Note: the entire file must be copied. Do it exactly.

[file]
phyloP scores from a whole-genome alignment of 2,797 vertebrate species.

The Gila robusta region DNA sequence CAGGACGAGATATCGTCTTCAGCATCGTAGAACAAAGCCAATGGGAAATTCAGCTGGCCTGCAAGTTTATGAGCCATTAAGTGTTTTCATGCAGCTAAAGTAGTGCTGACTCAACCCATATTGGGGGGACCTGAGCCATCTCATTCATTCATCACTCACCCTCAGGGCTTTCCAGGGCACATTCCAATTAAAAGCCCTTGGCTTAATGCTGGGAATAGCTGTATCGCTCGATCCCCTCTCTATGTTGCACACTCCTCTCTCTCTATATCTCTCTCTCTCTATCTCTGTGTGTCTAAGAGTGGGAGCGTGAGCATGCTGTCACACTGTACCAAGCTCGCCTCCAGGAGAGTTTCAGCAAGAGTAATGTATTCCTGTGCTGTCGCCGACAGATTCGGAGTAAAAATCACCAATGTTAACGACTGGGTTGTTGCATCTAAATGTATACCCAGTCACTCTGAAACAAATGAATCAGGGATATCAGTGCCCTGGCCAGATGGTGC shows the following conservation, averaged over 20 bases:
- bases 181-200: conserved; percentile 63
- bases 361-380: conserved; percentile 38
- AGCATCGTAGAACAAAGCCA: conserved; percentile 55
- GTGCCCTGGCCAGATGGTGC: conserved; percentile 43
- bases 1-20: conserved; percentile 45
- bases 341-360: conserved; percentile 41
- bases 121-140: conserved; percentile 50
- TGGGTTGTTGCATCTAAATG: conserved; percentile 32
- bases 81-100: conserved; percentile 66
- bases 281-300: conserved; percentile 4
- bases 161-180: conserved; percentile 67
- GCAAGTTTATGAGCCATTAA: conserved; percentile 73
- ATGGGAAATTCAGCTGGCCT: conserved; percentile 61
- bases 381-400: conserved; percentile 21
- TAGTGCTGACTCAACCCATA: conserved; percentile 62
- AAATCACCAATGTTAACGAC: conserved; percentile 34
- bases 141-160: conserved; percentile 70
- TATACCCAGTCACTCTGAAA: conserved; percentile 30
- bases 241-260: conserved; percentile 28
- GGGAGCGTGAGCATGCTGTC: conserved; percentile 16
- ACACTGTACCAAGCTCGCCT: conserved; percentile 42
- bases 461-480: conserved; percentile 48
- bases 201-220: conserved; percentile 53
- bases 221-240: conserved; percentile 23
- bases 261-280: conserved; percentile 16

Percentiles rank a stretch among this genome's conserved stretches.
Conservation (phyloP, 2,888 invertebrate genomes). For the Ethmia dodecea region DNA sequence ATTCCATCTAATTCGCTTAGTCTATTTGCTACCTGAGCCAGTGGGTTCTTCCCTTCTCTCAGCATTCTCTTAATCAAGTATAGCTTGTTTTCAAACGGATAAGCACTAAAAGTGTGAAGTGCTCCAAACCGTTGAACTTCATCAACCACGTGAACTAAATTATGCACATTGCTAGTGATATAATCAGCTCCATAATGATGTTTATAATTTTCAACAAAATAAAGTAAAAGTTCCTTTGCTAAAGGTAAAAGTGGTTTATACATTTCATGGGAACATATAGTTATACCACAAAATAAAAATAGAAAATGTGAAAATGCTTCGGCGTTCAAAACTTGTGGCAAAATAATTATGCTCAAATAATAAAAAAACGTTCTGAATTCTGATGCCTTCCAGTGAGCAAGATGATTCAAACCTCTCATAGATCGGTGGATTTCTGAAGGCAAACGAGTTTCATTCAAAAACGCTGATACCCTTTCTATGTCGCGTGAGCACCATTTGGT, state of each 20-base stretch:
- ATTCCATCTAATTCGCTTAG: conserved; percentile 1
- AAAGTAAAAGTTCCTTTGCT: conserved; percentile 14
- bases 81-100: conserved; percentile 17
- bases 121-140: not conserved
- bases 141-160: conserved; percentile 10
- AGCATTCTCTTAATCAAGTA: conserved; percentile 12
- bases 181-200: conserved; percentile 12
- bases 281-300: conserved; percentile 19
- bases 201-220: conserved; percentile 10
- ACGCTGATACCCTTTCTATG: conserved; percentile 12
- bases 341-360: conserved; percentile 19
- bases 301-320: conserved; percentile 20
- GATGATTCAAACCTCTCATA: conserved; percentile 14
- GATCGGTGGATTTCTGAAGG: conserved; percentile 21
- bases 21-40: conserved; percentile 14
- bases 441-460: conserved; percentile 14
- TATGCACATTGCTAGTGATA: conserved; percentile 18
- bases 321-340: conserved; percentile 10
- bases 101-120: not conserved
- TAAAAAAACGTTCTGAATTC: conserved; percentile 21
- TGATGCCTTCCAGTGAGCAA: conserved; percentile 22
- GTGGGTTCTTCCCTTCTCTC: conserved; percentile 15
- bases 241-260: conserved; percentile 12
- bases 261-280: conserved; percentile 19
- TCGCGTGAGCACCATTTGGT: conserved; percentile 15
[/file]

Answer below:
phyloP scores from a whole-genome alignment of 2,797 vertebrate species.

The Gila robusta region DNA sequence CAGGACGAGATATCGTCTTCAGCATCGTAGAACAAAGCCAATGGGAAATTCAGCTGGCCTGCAAGTTTATGAGCCATTAAGTGTTTTCATGCAGCTAAAGTAGTGCTGACTCAACCCATATTGGGGGGACCTGAGCCATCTCATTCATTCATCACTCACCCTCAGGGCTTTCCAGGGCACATTCCAATTAAAAGCCCTTGGCTTAATGCTGGGAATAGCTGTATCGCTCGATCCCCTCTCTATGTTGCACACTCCTCTCTCTCTATATCTCTCTCTCTCTATCTCTGTGTGTCTAAGAGTGGGAGCGTGAGCATGCTGTCACACTGTACCAAGCTCGCCTCCAGGAGAGTTTCAGCAAGAGTAATGTATTCCTGTGCTGTCGCCGACAGATTCGGAGTAAAAATCACCAATGTTAACGACTGGGTTGTTGCATCTAAATGTATACCCAGTCACTCTGAAACAAATGAATCAGGGATATCAGTGCCCTGGCCAGATGGTGC shows the following conservation, averaged over 20 bases:
- bases 181-200: conserved; percentile 63
- bases 361-380: conserved; percentile 38
- AGCATCGTAGAACAAAGCCA: conserved; percentile 55
- GTGCCCTGGCCAGATGGTGC: conserved; percentile 43
- bases 1-20: conserved; percentile 45
- bases 341-360: conserved; percentile 41
- bases 121-140: conserved; percentile 50
- TGGGTTGTTGCATCTAAATG: conserved; percentile 32
- bases 81-100: conserved; percentile 66
- bases 281-300: conserved; percentile 4
- bases 161-180: conserved; percentile 67
- GCAAGTTTATGAGCCATTAA: conserved; percentile 73
- ATGGGAAATTCAGCTGGCCT: conserved; percentile 61
- bases 381-400: conserved; percentile 21
- TAGTGCTGACTCAACCCATA: conserved; percentile 62
- AAATCACCAATGTTAACGAC: conserved; percentile 34
- bases 141-160: conserved; percentile 70
- TATACCCAGTCACTCTGAAA: conserved; percentile 30
- bases 241-260: conserved; percentile 28
- GGGAGCGTGAGCATGCTGTC: conserved; percentile 16
- ACACTGTACCAAGCTCGCCT: conserved; percentile 42
- bases 461-480: conserved; percentile 48
- bases 201-220: conserved; percentile 53
- bases 221-240: conserved; percentile 23
- bases 261-280: conserved; percentile 16

Percentiles rank a stretch among this genome's conserved stretches.
Conservation (phyloP, 2,888 invertebrate genomes). For the Ethmia dodecea region DNA sequence ATTCCATCTAATTCGCTTAGTCTATTTGCTACCTGAGCCAGTGGGTTCTTCCCTTCTCTCAGCATTCTCTTAATCAAGTATAGCTTGTTTTCAAACGGATAAGCACTAAAAGTGTGAAGTGCTCCAAACCGTTGAACTTCATCAACCACGTGAACTAAATTATGCACATTGCTAGTGATATAATCAGCTCCATAATGATGTTTATAATTTTCAACAAAATAAAGTAAAAGTTCCTTTGCTAAAGGTAAAAGTGGTTTATACATTTCATGGGAACATATAGTTATACCACAAAATAAAAATAGAAAATGTGAAAATGCTTCGGCGTTCAAAACTTGTGGCAAAATAATTATGCTCAAATAATAAAAAAACGTTCTGAATTCTGATGCCTTCCAGTGAGCAAGATGATTCAAACCTCTCATAGATCGGTGGATTTCTGAAGGCAAACGAGTTTCATTCAAAAACGCTGATACCCTTTCTATGTCGCGTGAGCACCATTTGGT, state of each 20-base stretch:
- ATTCCATCTAATTCGCTTAG: conserved; percentile 1
- AAAGTAAAAGTTCCTTTGCT: conserved; percentile 14
- bases 81-100: conserved; percentile 17
- bases 121-140: not conserved
- bases 141-160: conserved; percentile 10
- AGCATTCTCTTAATCAAGTA: conserved; percentile 12
- bases 181-200: conserved; percentile 12
- bases 281-300: conserved; percentile 19
- bases 201-220: conserved; percentile 10
- ACGCTGATACCCTTTCTATG: conserved; percentile 12
- bases 341-360: conserved; percentile 19
- bases 301-320: conserved; percentile 20
- GATGATTCAAACCTCTCATA: conserved; percentile 14
- GATCGGTGGATTTCTGAAGG: conserved; percentile 21
- bases 21-40: conserved; percentile 14
- bases 441-460: conserved; percentile 14
- TATGCACATTGCTAGTGATA: conserved; percentile 18
- bases 321-340: conserved; percentile 10
- bases 101-120: not conserved
- TAAAAAAACGTTCTGAATTC: conserved; percentile 21
- TGATGCCTTCCAGTGAGCAA: conserved; percentile 22
- GTGGGTTCTTCCCTTCTCTC: conserved; percentile 15
- bases 241-260: conserved; percentile 12
- bases 261-280: conserved; percentile 19
- TCGCGTGAGCACCATTTGGT: conserved; percentile 15